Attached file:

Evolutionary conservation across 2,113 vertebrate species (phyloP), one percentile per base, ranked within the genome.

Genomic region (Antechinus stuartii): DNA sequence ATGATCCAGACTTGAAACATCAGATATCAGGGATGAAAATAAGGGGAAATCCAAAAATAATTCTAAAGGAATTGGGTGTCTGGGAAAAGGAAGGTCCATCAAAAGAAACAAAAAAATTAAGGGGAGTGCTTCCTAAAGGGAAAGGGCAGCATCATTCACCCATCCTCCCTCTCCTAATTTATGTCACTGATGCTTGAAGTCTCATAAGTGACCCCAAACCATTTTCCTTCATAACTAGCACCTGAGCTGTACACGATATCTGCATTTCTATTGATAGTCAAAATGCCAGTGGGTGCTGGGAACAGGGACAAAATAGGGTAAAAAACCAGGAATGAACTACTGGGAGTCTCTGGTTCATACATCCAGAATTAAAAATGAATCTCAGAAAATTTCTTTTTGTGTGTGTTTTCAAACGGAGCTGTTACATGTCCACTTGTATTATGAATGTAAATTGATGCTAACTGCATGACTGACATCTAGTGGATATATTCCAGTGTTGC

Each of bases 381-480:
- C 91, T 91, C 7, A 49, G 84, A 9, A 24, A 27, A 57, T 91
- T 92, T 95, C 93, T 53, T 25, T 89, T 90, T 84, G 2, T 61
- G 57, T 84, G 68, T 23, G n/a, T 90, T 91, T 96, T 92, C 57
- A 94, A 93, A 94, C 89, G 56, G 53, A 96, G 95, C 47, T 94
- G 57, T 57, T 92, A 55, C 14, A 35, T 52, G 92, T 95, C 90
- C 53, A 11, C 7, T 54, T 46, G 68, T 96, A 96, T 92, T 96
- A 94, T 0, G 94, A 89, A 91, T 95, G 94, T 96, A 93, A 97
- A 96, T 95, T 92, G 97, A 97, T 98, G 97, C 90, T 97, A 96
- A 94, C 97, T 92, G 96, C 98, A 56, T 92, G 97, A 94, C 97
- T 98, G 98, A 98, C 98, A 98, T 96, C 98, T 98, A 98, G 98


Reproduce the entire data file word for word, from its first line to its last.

Evolutionary conservation across 2,113 vertebrate species (phyloP), one percentile per base, ranked within the genome.

Genomic region (Antechinus stuartii): DNA sequence ATGATCCAGACTTGAAACATCAGATATCAGGGATGAAAATAAGGGGAAATCCAAAAATAATTCTAAAGGAATTGGGTGTCTGGGAAAAGGAAGGTCCATCAAAAGAAACAAAAAAATTAAGGGGAGTGCTTCCTAAAGGGAAAGGGCAGCATCATTCACCCATCCTCCCTCTCCTAATTTATGTCACTGATGCTTGAAGTCTCATAAGTGACCCCAAACCATTTTCCTTCATAACTAGCACCTGAGCTGTACACGATATCTGCATTTCTATTGATAGTCAAAATGCCAGTGGGTGCTGGGAACAGGGACAAAATAGGGTAAAAAACCAGGAATGAACTACTGGGAGTCTCTGGTTCATACATCCAGAATTAAAAATGAATCTCAGAAAATTTCTTTTTGTGTGTGTTTTCAAACGGAGCTGTTACATGTCCACTTGTATTATGAATGTAAATTGATGCTAACTGCATGACTGACATCTAGTGGATATATTCCAGTGTTGC

Each of bases 381-480:
- C 91, T 91, C 7, A 49, G 84, A 9, A 24, A 27, A 57, T 91
- T 92, T 95, C 93, T 53, T 25, T 89, T 90, T 84, G 2, T 61
- G 57, T 84, G 68, T 23, G n/a, T 90, T 91, T 96, T 92, C 57
- A 94, A 93, A 94, C 89, G 56, G 53, A 96, G 95, C 47, T 94
- G 57, T 57, T 92, A 55, C 14, A 35, T 52, G 92, T 95, C 90
- C 53, A 11, C 7, T 54, T 46, G 68, T 96, A 96, T 92, T 96
- A 94, T 0, G 94, A 89, A 91, T 95, G 94, T 96, A 93, A 97
- A 96, T 95, T 92, G 97, A 97, T 98, G 97, C 90, T 97, A 96
- A 94, C 97, T 92, G 96, C 98, A 56, T 92, G 97, A 94, C 97
- T 98, G 98, A 98, C 98, A 98, T 96, C 98, T 98, A 98, G 98